Another notable thing was the silence.  I live in the city, with a constant background of noise.  Grand Marais was quiet.  I am sure the town is even quieter in winter with three or four feet of snow on the ground on the rare day with no wind.

Pictured Rocks National Lakeshore

 

The logging and fishing history is important, but the shipwrecks are a thing of legend.  The south shore of Lake Superior is a lee shore.  A lee shore is when the shore is leeward (downwind) of a sailing vessel.  In the days of sail, Lake Superior schooners were often blown onto the south shore by the fierce north and westerly winds.  It is difficult to sail upwind in a big blow, and the lake is famous for its storms.

Lake Superior Schooner

You probably know Gordon Lightfoot’s “The Wreck of the Edmund Fitzgerald”.  Ships under power weren’t immune to the storms.  Standing on the shore of that immense lake, I could feel the draw of that big lake, and began to appreciate both the beauty and the danger.  Today, the shipping is well offshore.

I never felt I could fall in love with flat country, but I do love the U.P.

 

The Empty Quarter

Portion of Flat Tops Wilderness

Well, its not a quarter of Colorado, but it’s big and pretty empty.  North and west of the Colorado River and south and west of the Yampa River, the only towns of any size are Rifle, Silt, Newcastle, and Glenwood Springs along the Colorado; and Meeker in the middle.  Craig and Hayden are on the  Yampa.  I don’t count Rangely on the White River west of  Meeker as a real town.  It is just a bunch of oil field junk with a few forlorn people. I recently traveled through the heart of the region.

I am a Western Slope native, so I have been over the relatively well traveled roads.  I-70 (previously highways 6&24) and SH 13 from Rifle to Craig.  As a kid, I went fishing on Rifle Creek with my parents.  The

White River

White River drains the White River Plateau and The Flattops.  Piceance Creek drains the Piceance Basin and enters the White between Meeker and Rangely.

Meeker is a pretty town in the valley of the White River.  It’s a farm and ranch town with a sad past.  The Meeker Massacre in 1879 was the end of the Utes huge reservation  lands in Western Colorado. They were shipped to Eastern Utah.  The reason was the systematic U.S. Policy of cooping the Indians up or killing them.  There are grisly details, but it was just another example of the U.S. Policy of mistreating Native Americans that continues to this day.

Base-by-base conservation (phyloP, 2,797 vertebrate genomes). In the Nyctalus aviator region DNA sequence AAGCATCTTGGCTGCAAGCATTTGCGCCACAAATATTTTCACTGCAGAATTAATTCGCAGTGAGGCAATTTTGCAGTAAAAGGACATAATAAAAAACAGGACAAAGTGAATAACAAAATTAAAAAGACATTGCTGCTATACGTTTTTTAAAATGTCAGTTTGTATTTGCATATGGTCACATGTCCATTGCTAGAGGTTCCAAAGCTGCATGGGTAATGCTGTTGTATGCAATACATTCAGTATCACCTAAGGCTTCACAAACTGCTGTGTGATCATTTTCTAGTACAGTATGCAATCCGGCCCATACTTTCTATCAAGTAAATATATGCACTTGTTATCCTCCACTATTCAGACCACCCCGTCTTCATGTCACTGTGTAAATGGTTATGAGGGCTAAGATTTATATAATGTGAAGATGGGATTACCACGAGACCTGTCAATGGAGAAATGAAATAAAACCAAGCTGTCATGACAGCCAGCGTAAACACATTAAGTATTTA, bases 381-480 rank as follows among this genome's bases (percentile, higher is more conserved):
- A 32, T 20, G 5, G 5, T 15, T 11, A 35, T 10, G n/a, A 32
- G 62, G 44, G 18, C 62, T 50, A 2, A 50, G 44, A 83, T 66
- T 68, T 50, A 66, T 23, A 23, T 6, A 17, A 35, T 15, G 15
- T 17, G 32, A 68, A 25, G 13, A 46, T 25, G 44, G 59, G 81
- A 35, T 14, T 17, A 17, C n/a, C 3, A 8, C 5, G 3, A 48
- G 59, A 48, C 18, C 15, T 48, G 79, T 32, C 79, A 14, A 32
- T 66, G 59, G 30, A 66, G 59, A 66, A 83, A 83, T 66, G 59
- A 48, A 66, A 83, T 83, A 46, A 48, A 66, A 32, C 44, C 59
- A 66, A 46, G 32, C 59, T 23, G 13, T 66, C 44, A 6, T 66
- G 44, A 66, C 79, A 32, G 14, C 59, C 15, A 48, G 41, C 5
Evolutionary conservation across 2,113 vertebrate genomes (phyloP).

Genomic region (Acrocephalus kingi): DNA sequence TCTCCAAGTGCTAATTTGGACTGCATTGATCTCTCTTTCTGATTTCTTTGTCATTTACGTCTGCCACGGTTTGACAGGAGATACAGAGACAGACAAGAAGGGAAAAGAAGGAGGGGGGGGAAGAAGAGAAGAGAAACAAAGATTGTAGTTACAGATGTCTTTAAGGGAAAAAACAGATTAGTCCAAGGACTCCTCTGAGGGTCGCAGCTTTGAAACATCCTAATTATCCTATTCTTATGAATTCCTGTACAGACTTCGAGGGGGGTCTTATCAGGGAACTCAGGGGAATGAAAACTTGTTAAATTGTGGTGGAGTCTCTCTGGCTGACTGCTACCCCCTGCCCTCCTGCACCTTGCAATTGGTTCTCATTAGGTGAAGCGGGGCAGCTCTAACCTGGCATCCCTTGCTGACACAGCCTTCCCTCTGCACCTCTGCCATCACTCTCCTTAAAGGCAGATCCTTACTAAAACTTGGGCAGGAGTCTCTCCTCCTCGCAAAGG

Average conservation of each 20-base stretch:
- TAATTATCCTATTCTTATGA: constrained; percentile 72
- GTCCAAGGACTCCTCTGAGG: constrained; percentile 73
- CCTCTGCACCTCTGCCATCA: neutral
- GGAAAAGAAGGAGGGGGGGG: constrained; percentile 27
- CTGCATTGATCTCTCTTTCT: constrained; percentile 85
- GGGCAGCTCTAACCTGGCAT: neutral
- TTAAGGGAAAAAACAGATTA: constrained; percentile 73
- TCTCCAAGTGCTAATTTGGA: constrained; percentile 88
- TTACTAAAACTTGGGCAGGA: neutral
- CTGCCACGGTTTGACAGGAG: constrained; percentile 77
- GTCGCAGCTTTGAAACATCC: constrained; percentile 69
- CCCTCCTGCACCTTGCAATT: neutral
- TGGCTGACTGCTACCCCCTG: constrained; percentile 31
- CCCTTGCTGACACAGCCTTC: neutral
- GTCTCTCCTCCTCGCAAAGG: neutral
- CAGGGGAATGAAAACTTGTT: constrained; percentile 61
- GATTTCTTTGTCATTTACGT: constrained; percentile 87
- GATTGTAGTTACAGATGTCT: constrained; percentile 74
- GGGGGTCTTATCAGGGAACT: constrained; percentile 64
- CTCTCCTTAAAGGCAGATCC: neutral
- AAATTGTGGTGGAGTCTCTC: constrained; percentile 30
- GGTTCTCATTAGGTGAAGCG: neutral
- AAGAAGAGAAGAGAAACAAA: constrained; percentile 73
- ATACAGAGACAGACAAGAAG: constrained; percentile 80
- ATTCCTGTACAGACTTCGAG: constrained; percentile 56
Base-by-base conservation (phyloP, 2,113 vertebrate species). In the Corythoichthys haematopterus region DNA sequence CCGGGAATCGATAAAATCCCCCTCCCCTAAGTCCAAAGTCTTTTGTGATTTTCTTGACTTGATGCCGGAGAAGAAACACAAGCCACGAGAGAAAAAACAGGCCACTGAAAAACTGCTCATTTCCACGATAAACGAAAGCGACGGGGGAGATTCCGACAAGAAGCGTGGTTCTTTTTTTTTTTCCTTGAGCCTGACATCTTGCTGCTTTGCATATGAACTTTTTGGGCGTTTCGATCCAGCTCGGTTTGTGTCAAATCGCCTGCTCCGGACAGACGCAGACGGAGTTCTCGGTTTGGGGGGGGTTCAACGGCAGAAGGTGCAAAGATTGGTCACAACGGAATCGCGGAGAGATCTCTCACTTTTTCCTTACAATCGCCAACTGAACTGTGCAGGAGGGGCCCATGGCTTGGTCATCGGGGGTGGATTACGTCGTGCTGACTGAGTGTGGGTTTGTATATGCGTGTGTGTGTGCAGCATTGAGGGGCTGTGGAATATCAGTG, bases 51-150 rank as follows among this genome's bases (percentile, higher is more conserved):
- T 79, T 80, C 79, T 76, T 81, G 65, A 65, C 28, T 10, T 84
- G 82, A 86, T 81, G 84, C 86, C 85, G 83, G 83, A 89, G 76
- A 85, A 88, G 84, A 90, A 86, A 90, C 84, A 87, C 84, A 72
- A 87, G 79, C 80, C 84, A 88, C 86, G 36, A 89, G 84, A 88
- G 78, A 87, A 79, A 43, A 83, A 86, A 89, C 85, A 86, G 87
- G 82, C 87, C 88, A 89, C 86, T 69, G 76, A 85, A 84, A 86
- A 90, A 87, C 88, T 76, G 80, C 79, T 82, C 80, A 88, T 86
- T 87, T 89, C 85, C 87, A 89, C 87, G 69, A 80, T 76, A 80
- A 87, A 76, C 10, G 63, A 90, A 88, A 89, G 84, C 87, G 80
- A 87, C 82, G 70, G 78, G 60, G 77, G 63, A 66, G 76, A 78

Maybe you have heard of Trappers Lake.  It is an enclave surrounded by the Flattops Wilderness, a huge area of timberland dotted with many small lakes.  The only access is on horseback or backpacking.  It’s wet country, catching the storms as they leave the lower country to the west.  Hunters, fishermen, and tree huggers are the only travelers.

I never backpacked there, but two friends humped there way in years ago.  They talked about the beauty,  but mostly about the rain.  One of them had one of those convoluted open foam pads with no cover.  When the water came into the tent, he was lying on a sponge in a soaked down sleeping bag.  They left early.

West of SH 13, along the Grand Hogback,

Grand Hogback Between the Colorado Plateau and the Rocky Mountains

you are on the Colorado Plateau.  Go east, and you are in the Rocky Mountains, but not the Rockies you are used to.  The hogback is a remnant of the uplift that formed the Rockies.  The equivalent on the east side are those red rock hogbacks called the Flatirons, Red Rocks, and the Garden of the Gods.

No big mountains here, just a region of high plateaus.  The reason? Volcanism in the form of lava flows.  The White River Plateau was uplifted along with the rest of the Rockies, but instead of being eroded into those jagged peaks we are used to seeing, the basalt from the lava flows formed a resistant, flat caprock.  It’s not rugged mountains, but it has a beauty all it’s own.

Flat Tops Trail

The is a scenic byway between Meeker and Yampa I took for the first time,  At first, it is in the White River valley, then climbs up on the plateau and heads on east to Yampa.  The view to the south is where the Flattops drop down to the river.  It’s not a gentle slope.  The basalt caprock is underlain by the soft White River Formation.  The steep slope is subject to landslides, leaving large open, green slopes surrounded by timber.  It’s great summer range country for sheep and cattle.  It is also some of the prettiest country in our state.  I think I met two pickups on the road east of Buford, where the road turns off to Trappers Lake.  It’s gravel much of the way, but good gravel.